Barbaric beyond belief

Thursday, 11 May 2017

FARMERS are being warned to be vigilant after an animal water drum was spiked with what is believed to have been white spirit in a malicious attempt to poison 50 sheep.
The poison attempt was discovered by an Armagh farmer at the weekend, who spoke of his horror to the Ulster Gazette in a bid to warn others to be aware they also may be targeted.
The man, who did not wish to be identified, said he made the sinister discovery early last Saturday (May 6) morning at his field, on which around 50 sheep grazed, on the outskirts of the city. "I went up around 6am and as soon as I lifted off the lid I could smell it," he explained. "The water was still clear, it wasn't cloudy, so I'm 99 per cent sure that it's white spirit. That's what the police also think it is."
Fortunately none of the sheep were exposed to the toxic substance, he revealed, adding that he has since been forced to relocate his flock elsewhere.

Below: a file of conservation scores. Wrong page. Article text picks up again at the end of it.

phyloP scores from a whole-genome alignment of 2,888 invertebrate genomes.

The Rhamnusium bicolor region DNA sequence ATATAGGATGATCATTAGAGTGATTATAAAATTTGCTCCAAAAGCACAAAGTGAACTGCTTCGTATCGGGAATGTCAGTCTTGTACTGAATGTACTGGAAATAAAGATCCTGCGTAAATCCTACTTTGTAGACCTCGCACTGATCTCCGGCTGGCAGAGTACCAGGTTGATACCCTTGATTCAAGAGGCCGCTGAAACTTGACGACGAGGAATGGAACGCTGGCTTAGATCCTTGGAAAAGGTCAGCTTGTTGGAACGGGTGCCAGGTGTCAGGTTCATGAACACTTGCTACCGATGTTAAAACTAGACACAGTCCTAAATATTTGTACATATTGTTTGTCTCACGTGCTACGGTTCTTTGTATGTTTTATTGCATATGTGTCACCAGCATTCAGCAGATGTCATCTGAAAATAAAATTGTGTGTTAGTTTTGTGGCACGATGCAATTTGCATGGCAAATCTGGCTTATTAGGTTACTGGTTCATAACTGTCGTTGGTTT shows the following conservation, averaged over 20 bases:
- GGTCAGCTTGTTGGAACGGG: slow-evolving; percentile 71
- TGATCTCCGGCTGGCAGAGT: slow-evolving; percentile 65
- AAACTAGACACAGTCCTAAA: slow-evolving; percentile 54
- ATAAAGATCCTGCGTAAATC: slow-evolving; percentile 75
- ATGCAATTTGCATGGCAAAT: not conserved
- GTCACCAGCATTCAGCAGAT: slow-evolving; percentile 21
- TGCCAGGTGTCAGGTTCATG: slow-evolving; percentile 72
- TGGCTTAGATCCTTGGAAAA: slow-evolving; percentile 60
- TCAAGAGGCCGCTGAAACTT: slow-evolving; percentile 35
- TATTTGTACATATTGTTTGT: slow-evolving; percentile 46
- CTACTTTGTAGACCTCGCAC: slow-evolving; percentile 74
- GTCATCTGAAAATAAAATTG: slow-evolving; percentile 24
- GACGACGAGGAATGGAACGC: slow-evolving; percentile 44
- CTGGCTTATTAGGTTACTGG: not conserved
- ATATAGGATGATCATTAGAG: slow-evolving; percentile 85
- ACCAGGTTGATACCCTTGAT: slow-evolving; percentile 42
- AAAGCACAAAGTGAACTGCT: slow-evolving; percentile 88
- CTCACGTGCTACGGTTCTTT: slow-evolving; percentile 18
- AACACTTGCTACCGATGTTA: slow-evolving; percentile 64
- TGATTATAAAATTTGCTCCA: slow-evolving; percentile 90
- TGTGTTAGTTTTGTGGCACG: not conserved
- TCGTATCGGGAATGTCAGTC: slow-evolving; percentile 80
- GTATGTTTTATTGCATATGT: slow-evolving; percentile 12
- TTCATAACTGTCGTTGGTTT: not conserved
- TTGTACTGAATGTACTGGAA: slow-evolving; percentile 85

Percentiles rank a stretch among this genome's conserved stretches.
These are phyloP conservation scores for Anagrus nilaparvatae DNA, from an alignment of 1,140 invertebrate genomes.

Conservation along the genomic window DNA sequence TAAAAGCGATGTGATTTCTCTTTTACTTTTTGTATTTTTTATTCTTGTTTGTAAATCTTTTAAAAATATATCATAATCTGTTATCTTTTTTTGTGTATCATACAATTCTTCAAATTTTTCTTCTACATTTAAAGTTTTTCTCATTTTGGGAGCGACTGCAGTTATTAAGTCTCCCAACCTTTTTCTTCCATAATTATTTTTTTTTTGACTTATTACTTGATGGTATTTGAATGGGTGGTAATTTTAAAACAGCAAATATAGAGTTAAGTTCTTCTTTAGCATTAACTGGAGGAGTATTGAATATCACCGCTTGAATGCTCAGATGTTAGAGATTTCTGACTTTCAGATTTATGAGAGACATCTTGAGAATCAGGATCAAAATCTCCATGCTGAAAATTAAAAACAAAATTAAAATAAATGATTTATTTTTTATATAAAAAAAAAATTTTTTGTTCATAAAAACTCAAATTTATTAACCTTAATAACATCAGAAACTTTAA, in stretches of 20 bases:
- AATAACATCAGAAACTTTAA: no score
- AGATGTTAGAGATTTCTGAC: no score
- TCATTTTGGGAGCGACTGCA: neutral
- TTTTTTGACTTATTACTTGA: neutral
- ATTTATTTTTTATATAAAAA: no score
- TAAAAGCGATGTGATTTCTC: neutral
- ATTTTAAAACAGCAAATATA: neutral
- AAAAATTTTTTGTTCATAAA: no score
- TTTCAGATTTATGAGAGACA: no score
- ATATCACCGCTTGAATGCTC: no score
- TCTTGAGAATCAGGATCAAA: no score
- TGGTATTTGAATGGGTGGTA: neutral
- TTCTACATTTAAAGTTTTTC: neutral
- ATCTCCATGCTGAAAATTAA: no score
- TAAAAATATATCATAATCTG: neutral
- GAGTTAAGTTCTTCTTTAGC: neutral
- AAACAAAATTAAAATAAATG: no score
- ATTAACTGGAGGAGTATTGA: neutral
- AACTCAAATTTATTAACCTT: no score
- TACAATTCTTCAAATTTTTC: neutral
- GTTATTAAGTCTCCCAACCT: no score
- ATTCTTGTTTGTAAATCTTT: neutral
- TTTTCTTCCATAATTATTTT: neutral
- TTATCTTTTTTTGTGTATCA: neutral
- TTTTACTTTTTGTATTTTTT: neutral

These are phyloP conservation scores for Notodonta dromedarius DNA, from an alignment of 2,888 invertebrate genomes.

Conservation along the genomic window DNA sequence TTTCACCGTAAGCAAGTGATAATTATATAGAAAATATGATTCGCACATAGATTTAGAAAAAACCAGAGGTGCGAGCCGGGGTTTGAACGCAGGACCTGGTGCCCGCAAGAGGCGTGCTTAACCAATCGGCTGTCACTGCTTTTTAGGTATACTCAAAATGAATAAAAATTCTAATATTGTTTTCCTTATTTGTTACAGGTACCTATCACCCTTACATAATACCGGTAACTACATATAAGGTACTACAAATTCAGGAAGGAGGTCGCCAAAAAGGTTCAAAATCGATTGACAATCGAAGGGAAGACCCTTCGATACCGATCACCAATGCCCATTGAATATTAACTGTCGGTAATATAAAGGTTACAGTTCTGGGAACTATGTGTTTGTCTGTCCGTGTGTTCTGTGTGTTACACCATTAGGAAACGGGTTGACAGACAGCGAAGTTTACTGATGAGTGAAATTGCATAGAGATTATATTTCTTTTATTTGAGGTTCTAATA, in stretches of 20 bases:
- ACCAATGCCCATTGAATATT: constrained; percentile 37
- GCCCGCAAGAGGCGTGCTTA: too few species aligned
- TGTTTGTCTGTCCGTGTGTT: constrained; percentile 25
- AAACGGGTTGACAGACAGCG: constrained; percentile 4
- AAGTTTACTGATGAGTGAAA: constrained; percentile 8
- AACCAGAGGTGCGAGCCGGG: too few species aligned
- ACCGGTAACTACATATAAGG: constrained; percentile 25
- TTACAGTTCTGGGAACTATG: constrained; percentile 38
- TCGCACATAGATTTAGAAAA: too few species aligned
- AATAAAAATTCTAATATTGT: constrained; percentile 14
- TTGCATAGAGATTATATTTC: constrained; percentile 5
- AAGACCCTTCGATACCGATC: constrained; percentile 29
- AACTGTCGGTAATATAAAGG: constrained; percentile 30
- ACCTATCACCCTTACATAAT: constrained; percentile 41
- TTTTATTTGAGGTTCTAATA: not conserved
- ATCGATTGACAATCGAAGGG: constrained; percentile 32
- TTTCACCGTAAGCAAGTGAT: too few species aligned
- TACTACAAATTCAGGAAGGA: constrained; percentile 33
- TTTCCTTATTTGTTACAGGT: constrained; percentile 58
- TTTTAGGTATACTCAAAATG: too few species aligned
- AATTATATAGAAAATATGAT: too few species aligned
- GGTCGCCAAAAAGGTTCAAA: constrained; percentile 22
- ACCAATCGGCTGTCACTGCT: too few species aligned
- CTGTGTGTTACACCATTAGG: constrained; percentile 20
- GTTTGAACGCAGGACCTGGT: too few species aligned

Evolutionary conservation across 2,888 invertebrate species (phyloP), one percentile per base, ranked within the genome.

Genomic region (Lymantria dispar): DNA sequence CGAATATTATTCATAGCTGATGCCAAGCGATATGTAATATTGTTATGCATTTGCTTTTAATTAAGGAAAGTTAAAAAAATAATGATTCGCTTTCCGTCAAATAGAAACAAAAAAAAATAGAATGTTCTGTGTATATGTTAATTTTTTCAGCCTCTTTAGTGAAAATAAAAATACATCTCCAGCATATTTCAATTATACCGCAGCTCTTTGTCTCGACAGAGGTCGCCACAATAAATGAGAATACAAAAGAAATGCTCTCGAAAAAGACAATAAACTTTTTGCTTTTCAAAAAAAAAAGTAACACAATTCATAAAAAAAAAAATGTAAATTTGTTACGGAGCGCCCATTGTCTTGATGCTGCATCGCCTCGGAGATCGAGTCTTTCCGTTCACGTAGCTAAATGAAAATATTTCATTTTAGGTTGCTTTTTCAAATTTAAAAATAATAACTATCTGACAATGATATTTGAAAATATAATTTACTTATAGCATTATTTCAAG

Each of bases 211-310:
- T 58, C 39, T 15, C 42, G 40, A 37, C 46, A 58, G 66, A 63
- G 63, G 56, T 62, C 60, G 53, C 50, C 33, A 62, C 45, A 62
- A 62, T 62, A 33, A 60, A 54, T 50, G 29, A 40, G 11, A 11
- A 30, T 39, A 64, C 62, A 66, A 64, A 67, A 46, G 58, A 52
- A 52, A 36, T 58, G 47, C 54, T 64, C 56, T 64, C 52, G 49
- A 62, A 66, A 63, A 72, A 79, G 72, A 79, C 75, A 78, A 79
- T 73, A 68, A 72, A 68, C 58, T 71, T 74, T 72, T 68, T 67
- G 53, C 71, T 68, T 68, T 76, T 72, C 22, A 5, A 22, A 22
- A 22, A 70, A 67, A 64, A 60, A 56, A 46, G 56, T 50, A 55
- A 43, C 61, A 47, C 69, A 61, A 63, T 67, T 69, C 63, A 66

"I don't know what to think about it to be honest," he stressed. "I don't know why someone would want to something like this. The barrel's out of the way, it's hidden from view, so you would have to go out of your way to find it. You would have to be out walking to see it.
"It's a five-gallon barrel and it was full, so someone must have tipped some of the water out to put the white spirit in it." He continued, "I've never had any bother before. The sheep had been grazing there for the past ten years and there's never been any bother until now."
His wife said she believed the poison attempt must have taken place some time between late last Friday evening (May 5) and during the early hours next morning. "When my husband came back to tell me what had happened he just looked as grey as someone could be. I just can't believe someone would do something like that. We were lucky and now we just want to alert others of what might happen."
Police confirmed they are making enquiries into the incident and are now appealing to anyone with information to contact them via the non emergency number 101. Information can also be passed via Crimestoppers on 0800 555 111.


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